Compliments of Kenn Wilson via Flickr

Secret societies are known for their clandestine, covert operations, their lack of transparency, and the inscrutable nature of their dealings. Their inner works are a mystery to most people, but the power they wield (from their willingness to behave as a bloc) is more apparent.

We think of secret societies as fraternal (or in some cases religious orders), and not as office place gangs right under our nose. At work we know these types of groups as “cliques,” close knit groups bound together by a mission to drive out undesirables – those who threaten their dominance, challenge their agenda, or violate expected norms.

Although their deliberations may be secret, their influence is apparent. The cabal’s strength lies in its commitment to stick together (1) in promoting people who support their agenda; and (2) in punishing those who don’t. Because people avoid confrontation, co-worker opinions fall like dominos. Gangs rule the decision making process.

Their continuation rests on their semblance of cruelty. Coworkers know if they stick one big toe out of line, the cabal will declare war – that threat, combined with their aggressive behavior (and the reluctance of people to confront them)  act as effective deterrents to ethical behavior.

They’re enabled by cowardly onlookers who are looking out for themselves (e.g., those who simply sit there and watch the show), the marginalized who are in cahoots with their platform, belt loop holders, and all those who choose to parrot their opinions. Collaborators are spared the agony of undergoing a tongue lashing from members who act in tandem.

Secret societies grow in strength in the absence of an opposite force.

Here are some ways to spot secret societies at work:

  1. There is a small group of individuals who speak first, who state their claims in a declarative fashion, and who vehemently oppose anyone who contradicts their viewpoints.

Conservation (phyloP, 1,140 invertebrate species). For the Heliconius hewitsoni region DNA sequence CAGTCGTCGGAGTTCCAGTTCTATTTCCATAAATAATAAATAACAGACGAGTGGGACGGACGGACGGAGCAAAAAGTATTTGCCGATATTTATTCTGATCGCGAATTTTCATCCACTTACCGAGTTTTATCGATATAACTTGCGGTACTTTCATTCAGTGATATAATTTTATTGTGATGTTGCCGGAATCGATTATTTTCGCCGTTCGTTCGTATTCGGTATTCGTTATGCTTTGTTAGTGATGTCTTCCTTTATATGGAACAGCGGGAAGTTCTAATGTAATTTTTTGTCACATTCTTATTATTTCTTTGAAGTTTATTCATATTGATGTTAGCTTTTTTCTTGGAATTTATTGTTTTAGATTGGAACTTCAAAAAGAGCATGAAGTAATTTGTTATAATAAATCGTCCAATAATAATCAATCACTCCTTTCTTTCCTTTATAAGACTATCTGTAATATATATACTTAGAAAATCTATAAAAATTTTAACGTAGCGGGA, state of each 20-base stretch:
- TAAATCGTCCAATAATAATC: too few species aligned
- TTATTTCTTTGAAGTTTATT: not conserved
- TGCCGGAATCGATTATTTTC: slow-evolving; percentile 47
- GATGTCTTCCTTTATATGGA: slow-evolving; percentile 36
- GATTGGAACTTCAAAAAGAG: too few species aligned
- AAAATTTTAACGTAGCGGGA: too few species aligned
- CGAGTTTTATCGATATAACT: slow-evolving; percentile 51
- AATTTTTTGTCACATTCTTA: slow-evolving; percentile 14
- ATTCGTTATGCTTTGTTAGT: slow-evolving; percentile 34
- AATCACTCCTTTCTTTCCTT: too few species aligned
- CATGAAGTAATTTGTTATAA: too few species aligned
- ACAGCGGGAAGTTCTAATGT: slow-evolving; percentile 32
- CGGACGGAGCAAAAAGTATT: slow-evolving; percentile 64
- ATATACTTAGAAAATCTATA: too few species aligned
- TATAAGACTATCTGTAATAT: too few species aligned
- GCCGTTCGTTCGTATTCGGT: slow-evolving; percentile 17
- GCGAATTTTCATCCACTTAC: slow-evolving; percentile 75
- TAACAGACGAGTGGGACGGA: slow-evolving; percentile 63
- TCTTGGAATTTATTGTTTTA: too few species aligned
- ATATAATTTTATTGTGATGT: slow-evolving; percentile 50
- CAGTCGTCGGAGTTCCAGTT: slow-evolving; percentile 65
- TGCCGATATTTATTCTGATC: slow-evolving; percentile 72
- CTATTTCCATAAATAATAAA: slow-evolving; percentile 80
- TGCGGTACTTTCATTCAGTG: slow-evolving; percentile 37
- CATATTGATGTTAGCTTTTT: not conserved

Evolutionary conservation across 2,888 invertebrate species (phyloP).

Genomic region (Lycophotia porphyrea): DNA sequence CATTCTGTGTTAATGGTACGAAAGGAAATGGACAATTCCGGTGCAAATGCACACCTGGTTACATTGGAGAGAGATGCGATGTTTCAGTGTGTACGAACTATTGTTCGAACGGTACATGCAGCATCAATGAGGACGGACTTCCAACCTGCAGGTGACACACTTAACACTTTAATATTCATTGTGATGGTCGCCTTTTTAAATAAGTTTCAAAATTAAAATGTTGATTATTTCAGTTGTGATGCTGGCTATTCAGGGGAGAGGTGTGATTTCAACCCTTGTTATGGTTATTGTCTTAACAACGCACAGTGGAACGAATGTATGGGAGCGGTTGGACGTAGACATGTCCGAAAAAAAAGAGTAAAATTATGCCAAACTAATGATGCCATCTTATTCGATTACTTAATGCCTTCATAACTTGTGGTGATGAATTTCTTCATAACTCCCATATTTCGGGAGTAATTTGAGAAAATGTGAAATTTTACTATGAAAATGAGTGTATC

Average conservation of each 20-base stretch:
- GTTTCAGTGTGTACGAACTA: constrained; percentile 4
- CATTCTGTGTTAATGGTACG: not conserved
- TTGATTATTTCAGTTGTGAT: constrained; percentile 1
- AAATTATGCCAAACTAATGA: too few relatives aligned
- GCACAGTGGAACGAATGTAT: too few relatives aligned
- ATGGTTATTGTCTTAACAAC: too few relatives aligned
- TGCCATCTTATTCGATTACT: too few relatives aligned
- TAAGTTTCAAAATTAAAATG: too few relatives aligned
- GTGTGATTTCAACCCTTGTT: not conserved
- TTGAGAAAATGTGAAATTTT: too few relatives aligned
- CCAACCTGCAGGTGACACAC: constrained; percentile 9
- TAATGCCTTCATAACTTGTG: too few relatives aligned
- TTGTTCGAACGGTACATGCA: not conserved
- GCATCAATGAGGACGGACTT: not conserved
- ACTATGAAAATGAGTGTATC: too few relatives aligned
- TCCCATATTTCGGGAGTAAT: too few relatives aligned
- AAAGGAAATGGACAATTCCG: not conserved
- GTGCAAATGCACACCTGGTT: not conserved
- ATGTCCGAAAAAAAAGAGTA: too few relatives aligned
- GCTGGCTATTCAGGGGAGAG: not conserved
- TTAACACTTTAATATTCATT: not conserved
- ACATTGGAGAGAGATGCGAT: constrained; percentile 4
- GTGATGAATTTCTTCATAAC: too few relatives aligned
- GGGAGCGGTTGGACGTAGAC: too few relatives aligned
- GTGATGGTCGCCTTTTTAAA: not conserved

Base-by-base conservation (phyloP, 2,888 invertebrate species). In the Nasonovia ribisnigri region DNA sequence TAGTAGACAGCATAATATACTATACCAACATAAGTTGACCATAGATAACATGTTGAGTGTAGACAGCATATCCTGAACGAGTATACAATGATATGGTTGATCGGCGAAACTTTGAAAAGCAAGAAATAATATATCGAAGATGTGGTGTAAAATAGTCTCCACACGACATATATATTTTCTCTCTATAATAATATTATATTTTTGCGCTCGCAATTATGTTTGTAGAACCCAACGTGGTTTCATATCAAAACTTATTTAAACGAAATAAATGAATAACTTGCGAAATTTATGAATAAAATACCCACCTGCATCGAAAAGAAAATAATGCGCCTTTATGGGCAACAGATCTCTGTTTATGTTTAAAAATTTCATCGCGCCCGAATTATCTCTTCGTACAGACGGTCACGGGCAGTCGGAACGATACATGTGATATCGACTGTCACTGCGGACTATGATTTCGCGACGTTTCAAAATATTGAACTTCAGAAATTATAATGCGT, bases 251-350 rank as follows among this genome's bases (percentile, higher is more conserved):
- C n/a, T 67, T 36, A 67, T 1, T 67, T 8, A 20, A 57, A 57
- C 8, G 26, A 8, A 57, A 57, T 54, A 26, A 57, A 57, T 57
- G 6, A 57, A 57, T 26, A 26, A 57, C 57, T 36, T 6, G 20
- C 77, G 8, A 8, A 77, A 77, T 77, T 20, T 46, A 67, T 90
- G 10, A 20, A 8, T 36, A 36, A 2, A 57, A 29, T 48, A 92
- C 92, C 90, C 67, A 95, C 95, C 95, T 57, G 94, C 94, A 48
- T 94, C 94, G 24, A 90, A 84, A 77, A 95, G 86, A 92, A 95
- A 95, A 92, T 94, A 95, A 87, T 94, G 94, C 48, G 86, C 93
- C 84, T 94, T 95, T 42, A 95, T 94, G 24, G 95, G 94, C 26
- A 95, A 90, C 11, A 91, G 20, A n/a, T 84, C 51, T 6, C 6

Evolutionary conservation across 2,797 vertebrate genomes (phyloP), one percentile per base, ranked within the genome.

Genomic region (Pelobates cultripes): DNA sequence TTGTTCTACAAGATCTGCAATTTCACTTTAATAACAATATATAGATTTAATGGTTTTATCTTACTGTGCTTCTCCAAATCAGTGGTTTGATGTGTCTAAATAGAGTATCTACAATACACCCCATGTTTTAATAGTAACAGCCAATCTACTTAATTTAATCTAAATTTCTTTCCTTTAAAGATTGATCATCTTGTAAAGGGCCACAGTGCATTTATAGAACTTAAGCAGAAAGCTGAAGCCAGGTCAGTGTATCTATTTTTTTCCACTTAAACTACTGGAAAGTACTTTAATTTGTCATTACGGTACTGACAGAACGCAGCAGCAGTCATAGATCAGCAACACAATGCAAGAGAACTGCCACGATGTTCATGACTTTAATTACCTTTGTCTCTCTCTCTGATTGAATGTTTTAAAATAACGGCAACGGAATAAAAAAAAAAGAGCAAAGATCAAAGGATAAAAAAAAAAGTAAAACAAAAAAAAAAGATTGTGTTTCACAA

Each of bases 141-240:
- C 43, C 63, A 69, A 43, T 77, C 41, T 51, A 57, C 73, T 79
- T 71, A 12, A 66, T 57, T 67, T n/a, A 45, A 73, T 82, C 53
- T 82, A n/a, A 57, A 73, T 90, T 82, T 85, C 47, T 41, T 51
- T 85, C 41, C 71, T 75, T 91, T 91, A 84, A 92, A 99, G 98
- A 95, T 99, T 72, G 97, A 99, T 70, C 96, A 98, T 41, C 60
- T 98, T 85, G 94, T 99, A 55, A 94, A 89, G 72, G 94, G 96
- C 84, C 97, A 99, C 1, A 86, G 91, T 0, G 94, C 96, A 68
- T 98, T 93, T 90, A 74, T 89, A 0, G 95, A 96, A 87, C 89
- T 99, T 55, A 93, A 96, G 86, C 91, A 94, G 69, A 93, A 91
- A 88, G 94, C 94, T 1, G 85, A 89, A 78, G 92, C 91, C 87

2. Junior workers go out of their way to court their favor, fall over themselves in seeking agreement, and side with them against anyone deemed non-acceptable (or at the very best, remain silent when those individuals are attacked).
  3. Cabal members demand abject subservience from other people (in particular the lower ranking), because they’ve made it clear there will be consequences. They have a history of bullying people out of the company.
  4. The secret society spends time spreading negative gossip, snitching on contrarians, and plotting coups against those considered deviants.
  5. In meetings everyone remains silent while the cabal (or its ring leader) runs the show.
  6. They are the most aggressive, the least sensitive, and the most unconscionable lot in your workforce. They are active backstabbers who operate in their most insidious manner under the cloak of anonymity. Ratings in agreement administered in private are a sure fire way to “send someone a message.”

How to combat secret societies at work?

  1. Get your stripes and then speak up in meetings. People in the ring unopposed grow in power, and learn that even more egregious behavior is acceptable. Enlist a coworker so that you can refute their dogma.
  2. Support those in a disadvantaged position – junior employees cannot as readily defend themselves. If you’re in a senior post, use your power for the good of other people. Don’t let the cabal run amuck.
  3. Work on developing policies to curb bad behavior, and make sure these are enforced.

Be aware that if you watch an act of bullying you are not an “innocent bystander;” you are vicariously guilty of coworker dismemberment, and an integral component of the secret society’s agenda.


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All viewpoints expressed by Jackie Gilbert are her own, and not of her employer.

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